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Tardy Obama plays second fiddle to Swiss at UN

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It happens every year. When the U.S. president arrives at the United Nations for the General Assembly’s annual gathering of world leaders, the east side of midtown Manhattan goes into lockdown mode. You can’t cross the streets before he arrives and until well after the most powerful man in the world has safely arrived inside the headquarters of world diplomacy.

President Barack Obama was a little late this year and unable to keep his prestigious spot as the second speaker in the annual marathon of speeches. When Obama failed to show, the Swiss president of the General Assembly Joseph Deiss announced that the president of his homeland, Doris Leuthard, would take Obama’s place and give Switzerland’s address.

Deiss assured the delegations from the United Nations’ 192 members that this was not because the Swiss had ambitions of becoming a world power, but in order to keep things moving. Of course, Leuthard enjoyed a standing-room only audience at the assembly hall, a rare opportunity for the small but wealthy Alpine nation.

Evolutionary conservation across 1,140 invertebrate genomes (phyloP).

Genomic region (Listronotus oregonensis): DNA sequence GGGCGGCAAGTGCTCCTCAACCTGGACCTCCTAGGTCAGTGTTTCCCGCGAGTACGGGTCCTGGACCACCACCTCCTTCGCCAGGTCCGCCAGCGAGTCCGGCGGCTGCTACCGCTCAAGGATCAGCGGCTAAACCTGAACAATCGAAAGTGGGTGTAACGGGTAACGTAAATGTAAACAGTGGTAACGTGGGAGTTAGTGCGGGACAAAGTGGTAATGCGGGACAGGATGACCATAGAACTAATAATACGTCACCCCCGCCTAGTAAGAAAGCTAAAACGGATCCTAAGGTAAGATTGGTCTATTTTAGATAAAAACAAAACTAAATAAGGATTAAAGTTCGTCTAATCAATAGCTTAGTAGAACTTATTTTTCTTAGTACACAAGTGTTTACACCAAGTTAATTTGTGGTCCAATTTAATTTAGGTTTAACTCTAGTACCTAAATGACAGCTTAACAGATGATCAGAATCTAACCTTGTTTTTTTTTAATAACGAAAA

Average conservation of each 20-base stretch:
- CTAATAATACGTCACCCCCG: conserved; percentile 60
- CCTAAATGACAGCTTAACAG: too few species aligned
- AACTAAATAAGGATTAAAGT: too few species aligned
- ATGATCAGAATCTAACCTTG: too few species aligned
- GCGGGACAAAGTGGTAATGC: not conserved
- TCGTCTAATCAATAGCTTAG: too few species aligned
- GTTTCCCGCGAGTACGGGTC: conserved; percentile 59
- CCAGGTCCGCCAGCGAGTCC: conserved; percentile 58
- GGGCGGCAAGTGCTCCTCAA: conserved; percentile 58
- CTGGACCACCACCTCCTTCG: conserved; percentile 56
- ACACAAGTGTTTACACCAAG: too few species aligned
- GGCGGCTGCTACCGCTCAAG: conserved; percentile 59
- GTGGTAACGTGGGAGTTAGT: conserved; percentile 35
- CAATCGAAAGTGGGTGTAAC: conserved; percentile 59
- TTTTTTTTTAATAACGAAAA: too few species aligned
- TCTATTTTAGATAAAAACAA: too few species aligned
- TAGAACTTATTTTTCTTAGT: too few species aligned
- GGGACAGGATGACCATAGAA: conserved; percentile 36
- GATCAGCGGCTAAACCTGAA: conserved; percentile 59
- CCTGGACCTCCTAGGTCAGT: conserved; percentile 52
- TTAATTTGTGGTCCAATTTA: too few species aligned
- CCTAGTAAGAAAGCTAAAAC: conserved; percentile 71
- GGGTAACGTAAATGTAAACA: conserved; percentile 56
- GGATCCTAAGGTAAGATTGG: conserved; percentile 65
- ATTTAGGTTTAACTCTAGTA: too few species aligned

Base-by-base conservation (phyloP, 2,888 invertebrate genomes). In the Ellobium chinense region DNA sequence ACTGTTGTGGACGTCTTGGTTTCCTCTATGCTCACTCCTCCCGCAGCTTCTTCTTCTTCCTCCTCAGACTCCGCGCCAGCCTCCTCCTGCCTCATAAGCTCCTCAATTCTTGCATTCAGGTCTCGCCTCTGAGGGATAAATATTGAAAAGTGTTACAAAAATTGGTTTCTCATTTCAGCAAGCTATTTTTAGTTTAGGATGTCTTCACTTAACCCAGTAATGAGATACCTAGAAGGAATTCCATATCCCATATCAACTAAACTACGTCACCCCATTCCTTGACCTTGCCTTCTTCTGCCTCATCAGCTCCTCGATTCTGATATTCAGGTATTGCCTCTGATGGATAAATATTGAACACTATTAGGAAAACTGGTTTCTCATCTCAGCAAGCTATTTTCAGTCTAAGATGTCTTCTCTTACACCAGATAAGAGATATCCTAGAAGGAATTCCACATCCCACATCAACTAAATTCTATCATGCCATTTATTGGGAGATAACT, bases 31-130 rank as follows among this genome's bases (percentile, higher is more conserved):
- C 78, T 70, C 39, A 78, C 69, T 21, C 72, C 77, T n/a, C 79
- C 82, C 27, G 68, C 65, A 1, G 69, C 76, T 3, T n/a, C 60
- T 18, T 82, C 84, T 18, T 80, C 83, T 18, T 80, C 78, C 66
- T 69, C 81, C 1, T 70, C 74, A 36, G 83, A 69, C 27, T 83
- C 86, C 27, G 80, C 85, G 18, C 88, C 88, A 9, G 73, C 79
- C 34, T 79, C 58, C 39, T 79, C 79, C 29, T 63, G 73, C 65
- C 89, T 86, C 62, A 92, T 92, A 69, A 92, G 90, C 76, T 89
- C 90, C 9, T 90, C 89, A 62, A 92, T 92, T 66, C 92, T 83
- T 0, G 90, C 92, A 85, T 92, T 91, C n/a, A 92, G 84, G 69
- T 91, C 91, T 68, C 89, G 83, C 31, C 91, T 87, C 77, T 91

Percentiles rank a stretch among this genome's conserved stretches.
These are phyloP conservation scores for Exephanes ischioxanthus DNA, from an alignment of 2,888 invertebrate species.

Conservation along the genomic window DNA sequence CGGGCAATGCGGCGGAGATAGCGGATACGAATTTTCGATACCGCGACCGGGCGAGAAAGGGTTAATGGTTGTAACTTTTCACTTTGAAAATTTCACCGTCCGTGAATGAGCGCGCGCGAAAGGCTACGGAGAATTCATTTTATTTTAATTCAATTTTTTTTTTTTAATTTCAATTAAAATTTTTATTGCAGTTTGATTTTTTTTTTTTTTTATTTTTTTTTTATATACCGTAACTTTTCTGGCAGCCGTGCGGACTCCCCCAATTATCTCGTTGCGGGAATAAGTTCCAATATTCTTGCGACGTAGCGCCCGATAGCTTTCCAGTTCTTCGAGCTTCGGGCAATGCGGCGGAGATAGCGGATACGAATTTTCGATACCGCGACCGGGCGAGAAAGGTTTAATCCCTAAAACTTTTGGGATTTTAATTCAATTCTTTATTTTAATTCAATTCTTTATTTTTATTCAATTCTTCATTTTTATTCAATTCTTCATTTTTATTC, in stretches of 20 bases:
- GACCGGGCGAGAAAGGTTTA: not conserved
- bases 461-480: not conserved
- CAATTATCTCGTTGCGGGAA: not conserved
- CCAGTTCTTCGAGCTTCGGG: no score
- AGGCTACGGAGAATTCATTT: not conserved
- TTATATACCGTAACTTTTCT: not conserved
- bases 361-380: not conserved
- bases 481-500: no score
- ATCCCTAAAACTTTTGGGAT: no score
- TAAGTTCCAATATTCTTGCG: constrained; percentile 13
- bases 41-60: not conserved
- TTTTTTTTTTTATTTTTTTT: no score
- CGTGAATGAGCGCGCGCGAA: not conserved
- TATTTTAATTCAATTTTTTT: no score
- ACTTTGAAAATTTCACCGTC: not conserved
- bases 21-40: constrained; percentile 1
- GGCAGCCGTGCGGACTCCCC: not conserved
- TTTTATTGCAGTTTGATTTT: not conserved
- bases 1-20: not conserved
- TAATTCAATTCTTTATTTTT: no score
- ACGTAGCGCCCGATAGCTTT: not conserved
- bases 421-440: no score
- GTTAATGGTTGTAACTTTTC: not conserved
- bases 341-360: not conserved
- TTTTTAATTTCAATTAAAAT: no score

After Leuthard finished, Obama stepped up to the iconic dark green podium. Wearing a dark suit and a U.N.-blue tie, he paid homage to the 65-year world organization.

from Tales from the Trail:

Mideast peace veterans and handshake diplomacy

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Secretary of State Hillary Clinton repeatedly referred to them as "veterans" of the Middle East peace process.

That description is probably one thing everyone can agree on. The process to bring Israelis and Palestinians to a lasting peace agreement has been going on for decades and every U.S. president hopes he's the one who will finally achieve what those before him tried and failed. PALESTINIANS-ISRAEL/

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